Dear Alice,

I'm a freshman with a problem. I have a roommate who masturbates every night and it makes me sick. She waits until she thinks I'm asleep and then really goes at it. One night she even woke me up after I was asleep. I find it disgusting to hear her moans of passion as she plays with herself. Should I tell her to stop or should I just find another roommate?

— Disgusted

Dear Disgusted,

A good rule when someone is doing something that bothers, annoys, or irritates you is to let her/him know of your irritation and give her/him a chance to change. You may always take more drastic measures later. (This is a really helpful tip in any type of relationship — how many times have you heard someone say, "I didn't realize that bothered you!"?)

Of course, sex may be much harder to talk about because it's personal and private. To her credit, your roommate does wait until she thinks you're asleep before she goes at it. People sometimes masturbate as a way to release tension or fall asleep. Maybe you could first try a simple face-saving tactic like rolling over and asking, "Are you okay?" when she starts to moan.

If dropping hints doesn't work, you could be more direct with your roommate. When approaching this potentially awkward conversation, think about what you want to change: Do you want your roommate to wait until you are asleep before masturbating? Do you need your roommate to be quieter? Do you want your roommate to masturbate in another space before coming to bed? Maybe you'd prefer your roommate to masturbate at another time when you're not around? Perhaps you feel that your privacy is being invaded? Or, if you're disgusted by masturbation, you might want to read about female sexuality and the functions of masturbation.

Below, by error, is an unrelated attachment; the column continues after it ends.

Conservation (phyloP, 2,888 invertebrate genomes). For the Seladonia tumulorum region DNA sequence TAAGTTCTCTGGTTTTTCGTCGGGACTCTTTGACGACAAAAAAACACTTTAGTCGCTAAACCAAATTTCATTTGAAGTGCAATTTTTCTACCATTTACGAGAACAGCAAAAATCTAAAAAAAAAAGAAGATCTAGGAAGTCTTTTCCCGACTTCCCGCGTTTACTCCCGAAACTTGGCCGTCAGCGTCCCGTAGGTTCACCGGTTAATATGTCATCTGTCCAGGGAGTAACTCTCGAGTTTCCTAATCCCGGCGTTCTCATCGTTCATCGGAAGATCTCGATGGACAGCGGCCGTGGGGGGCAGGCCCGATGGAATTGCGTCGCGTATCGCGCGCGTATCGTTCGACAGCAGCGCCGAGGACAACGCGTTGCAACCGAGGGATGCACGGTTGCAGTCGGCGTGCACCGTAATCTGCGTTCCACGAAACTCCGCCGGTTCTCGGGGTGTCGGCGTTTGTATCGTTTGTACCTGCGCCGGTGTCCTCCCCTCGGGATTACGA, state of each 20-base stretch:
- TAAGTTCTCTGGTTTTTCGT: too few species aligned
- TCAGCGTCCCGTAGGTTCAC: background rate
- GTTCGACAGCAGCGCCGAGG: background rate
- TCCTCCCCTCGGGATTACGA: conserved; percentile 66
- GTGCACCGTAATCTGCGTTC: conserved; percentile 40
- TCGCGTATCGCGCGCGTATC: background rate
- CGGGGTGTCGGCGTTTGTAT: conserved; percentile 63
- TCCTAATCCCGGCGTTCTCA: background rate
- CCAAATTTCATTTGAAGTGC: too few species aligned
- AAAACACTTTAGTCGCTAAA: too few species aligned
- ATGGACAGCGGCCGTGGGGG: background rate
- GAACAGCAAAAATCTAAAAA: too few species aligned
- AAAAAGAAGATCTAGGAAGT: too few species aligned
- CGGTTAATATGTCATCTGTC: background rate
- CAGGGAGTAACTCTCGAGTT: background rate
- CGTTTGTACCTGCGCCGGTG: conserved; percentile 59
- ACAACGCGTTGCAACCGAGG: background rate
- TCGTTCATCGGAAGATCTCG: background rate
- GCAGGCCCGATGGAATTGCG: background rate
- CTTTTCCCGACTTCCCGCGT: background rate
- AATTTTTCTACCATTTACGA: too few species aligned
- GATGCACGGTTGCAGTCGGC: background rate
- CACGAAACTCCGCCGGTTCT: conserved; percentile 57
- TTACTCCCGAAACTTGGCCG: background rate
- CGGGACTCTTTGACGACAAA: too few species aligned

Also consider sexual words that you're comfortable using, or any metaphors that will let her know that you're awake and offended. Try practicing a few different lines beforehand so that you're comfortable when you start the conversation. If you decide to talk with her about her masturbatory habits, try to make sure you address:

  • What's been going on — specifically, what you hear at night.
  • How it affects you; how you feel (i.e., offended, uncomfortable, etc.).
  • What needs to change; ideas for changing the situation — what options you see for her.

If you can't come to an agreement, ear plugs (typically available at drug stores) or asking for a room change will likely do the trick. You may also want to read No privacy to masturbate for some more ideas about how to resolve this situation from the other person's perspective.

Try giving your roommate a chance by engaging in an honest discussion with clear next steps. Mastering the art of negotiation and forming consensus with roommates will make handfuls of future sticky situations with other people a cinch!


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